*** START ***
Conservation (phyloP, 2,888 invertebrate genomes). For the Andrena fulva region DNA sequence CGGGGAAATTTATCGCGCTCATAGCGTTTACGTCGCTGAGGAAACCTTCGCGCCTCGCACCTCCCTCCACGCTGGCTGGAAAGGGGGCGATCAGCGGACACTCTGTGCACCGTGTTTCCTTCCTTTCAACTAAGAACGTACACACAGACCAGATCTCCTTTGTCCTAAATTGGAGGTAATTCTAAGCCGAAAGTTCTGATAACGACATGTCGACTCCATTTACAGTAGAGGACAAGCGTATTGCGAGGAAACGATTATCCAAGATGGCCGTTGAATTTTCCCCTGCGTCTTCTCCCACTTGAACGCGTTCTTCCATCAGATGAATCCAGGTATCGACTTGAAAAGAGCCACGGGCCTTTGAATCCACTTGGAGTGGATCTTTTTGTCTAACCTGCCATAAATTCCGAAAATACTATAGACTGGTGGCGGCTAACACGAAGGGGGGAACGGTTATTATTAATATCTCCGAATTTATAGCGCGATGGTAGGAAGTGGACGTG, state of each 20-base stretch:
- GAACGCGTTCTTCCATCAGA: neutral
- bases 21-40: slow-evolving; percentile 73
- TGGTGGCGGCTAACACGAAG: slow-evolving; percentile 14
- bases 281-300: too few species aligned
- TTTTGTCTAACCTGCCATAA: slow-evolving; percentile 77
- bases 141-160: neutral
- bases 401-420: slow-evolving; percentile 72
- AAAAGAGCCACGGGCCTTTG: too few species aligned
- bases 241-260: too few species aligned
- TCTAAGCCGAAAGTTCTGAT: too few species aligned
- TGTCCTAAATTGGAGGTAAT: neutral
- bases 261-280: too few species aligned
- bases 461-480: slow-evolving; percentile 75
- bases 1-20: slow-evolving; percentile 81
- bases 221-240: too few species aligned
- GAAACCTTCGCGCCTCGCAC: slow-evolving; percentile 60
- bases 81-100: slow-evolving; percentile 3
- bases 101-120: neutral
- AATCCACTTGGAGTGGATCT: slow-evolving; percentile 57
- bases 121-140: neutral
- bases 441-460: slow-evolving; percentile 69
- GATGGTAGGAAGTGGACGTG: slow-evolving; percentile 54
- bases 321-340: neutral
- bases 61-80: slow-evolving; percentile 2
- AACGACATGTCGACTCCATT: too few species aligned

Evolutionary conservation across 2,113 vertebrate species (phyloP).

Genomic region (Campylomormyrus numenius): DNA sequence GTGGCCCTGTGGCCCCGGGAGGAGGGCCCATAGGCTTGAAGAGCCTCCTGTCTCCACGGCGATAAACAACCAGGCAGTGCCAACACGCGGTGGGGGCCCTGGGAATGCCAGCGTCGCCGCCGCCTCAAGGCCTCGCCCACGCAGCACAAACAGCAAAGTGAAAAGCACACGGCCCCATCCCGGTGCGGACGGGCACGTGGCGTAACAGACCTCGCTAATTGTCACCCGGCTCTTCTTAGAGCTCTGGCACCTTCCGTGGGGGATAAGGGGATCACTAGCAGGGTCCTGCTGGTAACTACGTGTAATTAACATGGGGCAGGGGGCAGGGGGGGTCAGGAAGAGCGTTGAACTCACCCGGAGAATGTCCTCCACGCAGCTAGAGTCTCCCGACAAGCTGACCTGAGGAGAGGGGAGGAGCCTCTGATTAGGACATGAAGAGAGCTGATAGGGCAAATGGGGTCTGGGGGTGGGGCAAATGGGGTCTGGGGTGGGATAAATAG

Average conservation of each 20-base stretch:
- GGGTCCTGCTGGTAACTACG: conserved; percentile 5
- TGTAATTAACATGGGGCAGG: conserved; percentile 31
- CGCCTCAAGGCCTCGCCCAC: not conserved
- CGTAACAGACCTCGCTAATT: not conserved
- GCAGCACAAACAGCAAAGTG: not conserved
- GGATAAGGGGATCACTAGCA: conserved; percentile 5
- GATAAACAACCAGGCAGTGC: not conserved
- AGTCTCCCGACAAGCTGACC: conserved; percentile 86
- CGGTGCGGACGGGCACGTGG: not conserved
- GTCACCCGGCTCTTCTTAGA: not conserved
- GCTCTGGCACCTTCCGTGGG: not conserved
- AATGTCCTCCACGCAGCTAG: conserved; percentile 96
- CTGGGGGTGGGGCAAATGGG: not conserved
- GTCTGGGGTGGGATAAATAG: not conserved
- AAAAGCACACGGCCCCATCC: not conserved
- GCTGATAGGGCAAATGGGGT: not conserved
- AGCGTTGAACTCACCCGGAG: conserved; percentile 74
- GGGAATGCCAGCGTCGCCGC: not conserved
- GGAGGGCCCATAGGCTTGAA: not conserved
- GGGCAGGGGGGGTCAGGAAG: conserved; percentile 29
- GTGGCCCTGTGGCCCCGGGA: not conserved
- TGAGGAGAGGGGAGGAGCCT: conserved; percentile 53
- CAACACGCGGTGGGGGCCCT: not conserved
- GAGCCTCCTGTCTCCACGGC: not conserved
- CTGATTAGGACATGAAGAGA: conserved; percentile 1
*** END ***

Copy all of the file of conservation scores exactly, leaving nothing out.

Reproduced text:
Conservation (phyloP, 2,888 invertebrate genomes). For the Andrena fulva region DNA sequence CGGGGAAATTTATCGCGCTCATAGCGTTTACGTCGCTGAGGAAACCTTCGCGCCTCGCACCTCCCTCCACGCTGGCTGGAAAGGGGGCGATCAGCGGACACTCTGTGCACCGTGTTTCCTTCCTTTCAACTAAGAACGTACACACAGACCAGATCTCCTTTGTCCTAAATTGGAGGTAATTCTAAGCCGAAAGTTCTGATAACGACATGTCGACTCCATTTACAGTAGAGGACAAGCGTATTGCGAGGAAACGATTATCCAAGATGGCCGTTGAATTTTCCCCTGCGTCTTCTCCCACTTGAACGCGTTCTTCCATCAGATGAATCCAGGTATCGACTTGAAAAGAGCCACGGGCCTTTGAATCCACTTGGAGTGGATCTTTTTGTCTAACCTGCCATAAATTCCGAAAATACTATAGACTGGTGGCGGCTAACACGAAGGGGGGAACGGTTATTATTAATATCTCCGAATTTATAGCGCGATGGTAGGAAGTGGACGTG, state of each 20-base stretch:
- GAACGCGTTCTTCCATCAGA: neutral
- bases 21-40: slow-evolving; percentile 73
- TGGTGGCGGCTAACACGAAG: slow-evolving; percentile 14
- bases 281-300: too few species aligned
- TTTTGTCTAACCTGCCATAA: slow-evolving; percentile 77
- bases 141-160: neutral
- bases 401-420: slow-evolving; percentile 72
- AAAAGAGCCACGGGCCTTTG: too few species aligned
- bases 241-260: too few species aligned
- TCTAAGCCGAAAGTTCTGAT: too few species aligned
- TGTCCTAAATTGGAGGTAAT: neutral
- bases 261-280: too few species aligned
- bases 461-480: slow-evolving; percentile 75
- bases 1-20: slow-evolving; percentile 81
- bases 221-240: too few species aligned
- GAAACCTTCGCGCCTCGCAC: slow-evolving; percentile 60
- bases 81-100: slow-evolving; percentile 3
- bases 101-120: neutral
- AATCCACTTGGAGTGGATCT: slow-evolving; percentile 57
- bases 121-140: neutral
- bases 441-460: slow-evolving; percentile 69
- GATGGTAGGAAGTGGACGTG: slow-evolving; percentile 54
- bases 321-340: neutral
- bases 61-80: slow-evolving; percentile 2
- AACGACATGTCGACTCCATT: too few species aligned

Evolutionary conservation across 2,113 vertebrate species (phyloP).

Genomic region (Campylomormyrus numenius): DNA sequence GTGGCCCTGTGGCCCCGGGAGGAGGGCCCATAGGCTTGAAGAGCCTCCTGTCTCCACGGCGATAAACAACCAGGCAGTGCCAACACGCGGTGGGGGCCCTGGGAATGCCAGCGTCGCCGCCGCCTCAAGGCCTCGCCCACGCAGCACAAACAGCAAAGTGAAAAGCACACGGCCCCATCCCGGTGCGGACGGGCACGTGGCGTAACAGACCTCGCTAATTGTCACCCGGCTCTTCTTAGAGCTCTGGCACCTTCCGTGGGGGATAAGGGGATCACTAGCAGGGTCCTGCTGGTAACTACGTGTAATTAACATGGGGCAGGGGGCAGGGGGGGTCAGGAAGAGCGTTGAACTCACCCGGAGAATGTCCTCCACGCAGCTAGAGTCTCCCGACAAGCTGACCTGAGGAGAGGGGAGGAGCCTCTGATTAGGACATGAAGAGAGCTGATAGGGCAAATGGGGTCTGGGGGTGGGGCAAATGGGGTCTGGGGTGGGATAAATAG

Average conservation of each 20-base stretch:
- GGGTCCTGCTGGTAACTACG: conserved; percentile 5
- TGTAATTAACATGGGGCAGG: conserved; percentile 31
- CGCCTCAAGGCCTCGCCCAC: not conserved
- CGTAACAGACCTCGCTAATT: not conserved
- GCAGCACAAACAGCAAAGTG: not conserved
- GGATAAGGGGATCACTAGCA: conserved; percentile 5
- GATAAACAACCAGGCAGTGC: not conserved
- AGTCTCCCGACAAGCTGACC: conserved; percentile 86
- CGGTGCGGACGGGCACGTGG: not conserved
- GTCACCCGGCTCTTCTTAGA: not conserved
- GCTCTGGCACCTTCCGTGGG: not conserved
- AATGTCCTCCACGCAGCTAG: conserved; percentile 96
- CTGGGGGTGGGGCAAATGGG: not conserved
- GTCTGGGGTGGGATAAATAG: not conserved
- AAAAGCACACGGCCCCATCC: not conserved
- GCTGATAGGGCAAATGGGGT: not conserved
- AGCGTTGAACTCACCCGGAG: conserved; percentile 74
- GGGAATGCCAGCGTCGCCGC: not conserved
- GGAGGGCCCATAGGCTTGAA: not conserved
- GGGCAGGGGGGGTCAGGAAG: conserved; percentile 29
- GTGGCCCTGTGGCCCCGGGA: not conserved
- TGAGGAGAGGGGAGGAGCCT: conserved; percentile 53
- CAACACGCGGTGGGGGCCCT: not conserved
- GAGCCTCCTGTCTCCACGGC: not conserved
- CTGATTAGGACATGAAGAGA: conserved; percentile 1